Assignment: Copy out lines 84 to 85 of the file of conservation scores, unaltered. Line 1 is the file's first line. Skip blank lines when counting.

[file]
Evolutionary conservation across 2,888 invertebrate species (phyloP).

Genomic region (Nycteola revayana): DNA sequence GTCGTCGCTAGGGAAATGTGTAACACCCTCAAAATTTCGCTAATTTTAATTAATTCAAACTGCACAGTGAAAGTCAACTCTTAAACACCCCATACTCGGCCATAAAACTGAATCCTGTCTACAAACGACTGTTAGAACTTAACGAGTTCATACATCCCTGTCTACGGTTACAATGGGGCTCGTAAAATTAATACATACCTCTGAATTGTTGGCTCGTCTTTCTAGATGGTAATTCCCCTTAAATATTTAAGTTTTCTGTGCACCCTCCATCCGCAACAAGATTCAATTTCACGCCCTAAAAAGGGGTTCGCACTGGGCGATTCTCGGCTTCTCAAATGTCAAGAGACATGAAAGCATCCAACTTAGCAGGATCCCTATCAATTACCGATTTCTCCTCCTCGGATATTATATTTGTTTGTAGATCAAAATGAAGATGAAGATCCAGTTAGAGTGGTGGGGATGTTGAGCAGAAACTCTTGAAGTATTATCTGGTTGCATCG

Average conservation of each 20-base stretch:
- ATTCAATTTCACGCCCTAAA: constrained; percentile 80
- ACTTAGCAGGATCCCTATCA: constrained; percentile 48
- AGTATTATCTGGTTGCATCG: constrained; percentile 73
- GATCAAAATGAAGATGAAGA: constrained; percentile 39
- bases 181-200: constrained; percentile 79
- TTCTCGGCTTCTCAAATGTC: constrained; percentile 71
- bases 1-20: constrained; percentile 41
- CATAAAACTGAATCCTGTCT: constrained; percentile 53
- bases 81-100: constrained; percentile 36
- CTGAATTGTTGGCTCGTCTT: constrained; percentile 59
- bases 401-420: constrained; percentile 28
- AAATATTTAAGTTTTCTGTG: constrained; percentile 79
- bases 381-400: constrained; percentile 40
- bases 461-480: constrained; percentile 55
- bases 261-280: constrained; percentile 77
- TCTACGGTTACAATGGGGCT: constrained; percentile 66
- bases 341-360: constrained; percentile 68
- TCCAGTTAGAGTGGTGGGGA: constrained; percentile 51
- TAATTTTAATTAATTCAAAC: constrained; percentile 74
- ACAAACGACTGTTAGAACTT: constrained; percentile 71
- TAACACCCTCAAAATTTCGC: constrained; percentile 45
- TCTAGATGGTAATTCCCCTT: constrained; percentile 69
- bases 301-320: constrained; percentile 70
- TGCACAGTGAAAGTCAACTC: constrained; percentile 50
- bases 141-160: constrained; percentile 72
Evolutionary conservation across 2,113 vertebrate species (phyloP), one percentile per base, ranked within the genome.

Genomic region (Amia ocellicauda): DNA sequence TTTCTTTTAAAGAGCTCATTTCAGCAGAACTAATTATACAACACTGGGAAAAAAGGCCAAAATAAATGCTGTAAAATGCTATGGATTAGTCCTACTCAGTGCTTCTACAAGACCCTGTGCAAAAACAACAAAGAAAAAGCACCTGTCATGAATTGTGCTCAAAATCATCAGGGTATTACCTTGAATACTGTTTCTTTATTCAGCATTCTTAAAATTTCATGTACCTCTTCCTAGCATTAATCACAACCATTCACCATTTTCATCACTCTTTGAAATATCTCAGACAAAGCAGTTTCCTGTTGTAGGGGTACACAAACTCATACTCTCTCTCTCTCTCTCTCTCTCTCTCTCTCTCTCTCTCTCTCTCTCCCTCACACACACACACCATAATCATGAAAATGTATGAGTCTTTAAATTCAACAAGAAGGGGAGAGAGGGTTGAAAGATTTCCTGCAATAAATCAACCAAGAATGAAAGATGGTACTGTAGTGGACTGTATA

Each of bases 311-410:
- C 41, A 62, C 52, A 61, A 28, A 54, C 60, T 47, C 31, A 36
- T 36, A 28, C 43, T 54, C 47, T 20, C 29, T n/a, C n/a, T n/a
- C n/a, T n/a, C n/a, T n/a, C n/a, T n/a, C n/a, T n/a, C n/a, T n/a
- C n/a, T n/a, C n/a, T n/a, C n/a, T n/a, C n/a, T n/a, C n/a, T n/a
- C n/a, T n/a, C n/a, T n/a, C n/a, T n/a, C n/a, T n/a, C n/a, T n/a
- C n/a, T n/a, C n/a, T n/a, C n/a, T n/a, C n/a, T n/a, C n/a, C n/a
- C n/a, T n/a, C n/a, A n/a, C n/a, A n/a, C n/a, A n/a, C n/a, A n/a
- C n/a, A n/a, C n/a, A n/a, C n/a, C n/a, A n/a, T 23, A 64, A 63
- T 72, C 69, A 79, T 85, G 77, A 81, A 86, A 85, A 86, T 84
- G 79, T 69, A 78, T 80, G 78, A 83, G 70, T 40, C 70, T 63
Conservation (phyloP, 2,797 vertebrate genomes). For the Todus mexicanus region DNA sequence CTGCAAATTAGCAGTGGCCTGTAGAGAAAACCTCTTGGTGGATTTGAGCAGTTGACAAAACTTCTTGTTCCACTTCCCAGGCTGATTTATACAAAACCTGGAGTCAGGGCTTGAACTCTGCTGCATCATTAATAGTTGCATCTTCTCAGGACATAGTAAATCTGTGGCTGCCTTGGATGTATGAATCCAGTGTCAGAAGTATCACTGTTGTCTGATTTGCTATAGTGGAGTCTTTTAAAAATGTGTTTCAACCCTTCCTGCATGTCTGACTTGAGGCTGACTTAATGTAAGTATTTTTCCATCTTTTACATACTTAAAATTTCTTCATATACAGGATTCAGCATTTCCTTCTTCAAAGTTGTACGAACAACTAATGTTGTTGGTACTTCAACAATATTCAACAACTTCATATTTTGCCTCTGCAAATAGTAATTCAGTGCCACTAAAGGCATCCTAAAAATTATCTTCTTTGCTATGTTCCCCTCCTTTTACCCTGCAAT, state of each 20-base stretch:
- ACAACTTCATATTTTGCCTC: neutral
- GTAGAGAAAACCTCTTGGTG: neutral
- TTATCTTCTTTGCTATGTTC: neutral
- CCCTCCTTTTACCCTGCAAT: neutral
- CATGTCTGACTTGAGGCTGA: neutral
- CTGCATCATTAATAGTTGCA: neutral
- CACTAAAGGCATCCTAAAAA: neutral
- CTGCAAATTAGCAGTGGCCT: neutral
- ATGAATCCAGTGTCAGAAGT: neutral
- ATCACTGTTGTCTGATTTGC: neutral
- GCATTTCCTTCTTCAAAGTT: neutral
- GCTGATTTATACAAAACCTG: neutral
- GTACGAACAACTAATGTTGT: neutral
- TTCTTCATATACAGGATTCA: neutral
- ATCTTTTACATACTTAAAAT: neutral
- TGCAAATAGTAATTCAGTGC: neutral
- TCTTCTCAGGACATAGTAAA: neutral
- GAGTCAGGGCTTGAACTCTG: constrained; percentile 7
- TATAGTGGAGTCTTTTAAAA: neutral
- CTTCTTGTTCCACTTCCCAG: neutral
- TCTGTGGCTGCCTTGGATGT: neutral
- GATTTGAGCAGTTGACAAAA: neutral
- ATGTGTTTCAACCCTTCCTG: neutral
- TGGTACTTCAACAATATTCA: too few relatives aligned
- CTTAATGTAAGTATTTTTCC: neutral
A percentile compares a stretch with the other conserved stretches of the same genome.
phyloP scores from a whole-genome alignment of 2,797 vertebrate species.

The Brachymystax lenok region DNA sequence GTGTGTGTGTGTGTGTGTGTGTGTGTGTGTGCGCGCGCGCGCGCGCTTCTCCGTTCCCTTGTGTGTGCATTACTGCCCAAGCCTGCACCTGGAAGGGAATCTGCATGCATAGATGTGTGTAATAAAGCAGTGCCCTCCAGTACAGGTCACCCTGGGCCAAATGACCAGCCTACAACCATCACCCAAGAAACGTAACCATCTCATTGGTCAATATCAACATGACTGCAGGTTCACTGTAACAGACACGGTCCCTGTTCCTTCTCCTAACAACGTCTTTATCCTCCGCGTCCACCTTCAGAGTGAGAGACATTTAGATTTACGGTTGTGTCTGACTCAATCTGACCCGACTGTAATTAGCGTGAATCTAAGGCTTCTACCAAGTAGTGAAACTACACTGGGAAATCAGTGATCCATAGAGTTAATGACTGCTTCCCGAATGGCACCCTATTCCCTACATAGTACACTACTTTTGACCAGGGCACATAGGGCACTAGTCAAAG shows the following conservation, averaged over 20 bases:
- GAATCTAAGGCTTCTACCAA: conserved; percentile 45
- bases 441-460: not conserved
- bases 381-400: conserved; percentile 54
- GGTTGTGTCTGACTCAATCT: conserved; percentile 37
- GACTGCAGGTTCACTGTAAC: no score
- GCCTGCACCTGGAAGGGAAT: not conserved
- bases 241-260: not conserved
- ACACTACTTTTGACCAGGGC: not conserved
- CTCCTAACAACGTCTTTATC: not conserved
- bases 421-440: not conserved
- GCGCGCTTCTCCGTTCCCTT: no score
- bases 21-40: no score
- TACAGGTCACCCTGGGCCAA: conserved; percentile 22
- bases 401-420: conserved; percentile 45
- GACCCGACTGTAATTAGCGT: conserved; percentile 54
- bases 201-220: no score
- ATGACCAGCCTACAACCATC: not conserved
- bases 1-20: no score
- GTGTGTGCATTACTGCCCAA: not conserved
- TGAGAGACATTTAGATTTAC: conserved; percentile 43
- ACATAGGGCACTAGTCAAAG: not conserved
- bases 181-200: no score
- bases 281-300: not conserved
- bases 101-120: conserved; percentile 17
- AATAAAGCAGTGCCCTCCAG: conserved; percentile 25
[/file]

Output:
- bases 401-420: conserved; percentile 45
- GACCCGACTGTAATTAGCGT: conserved; percentile 54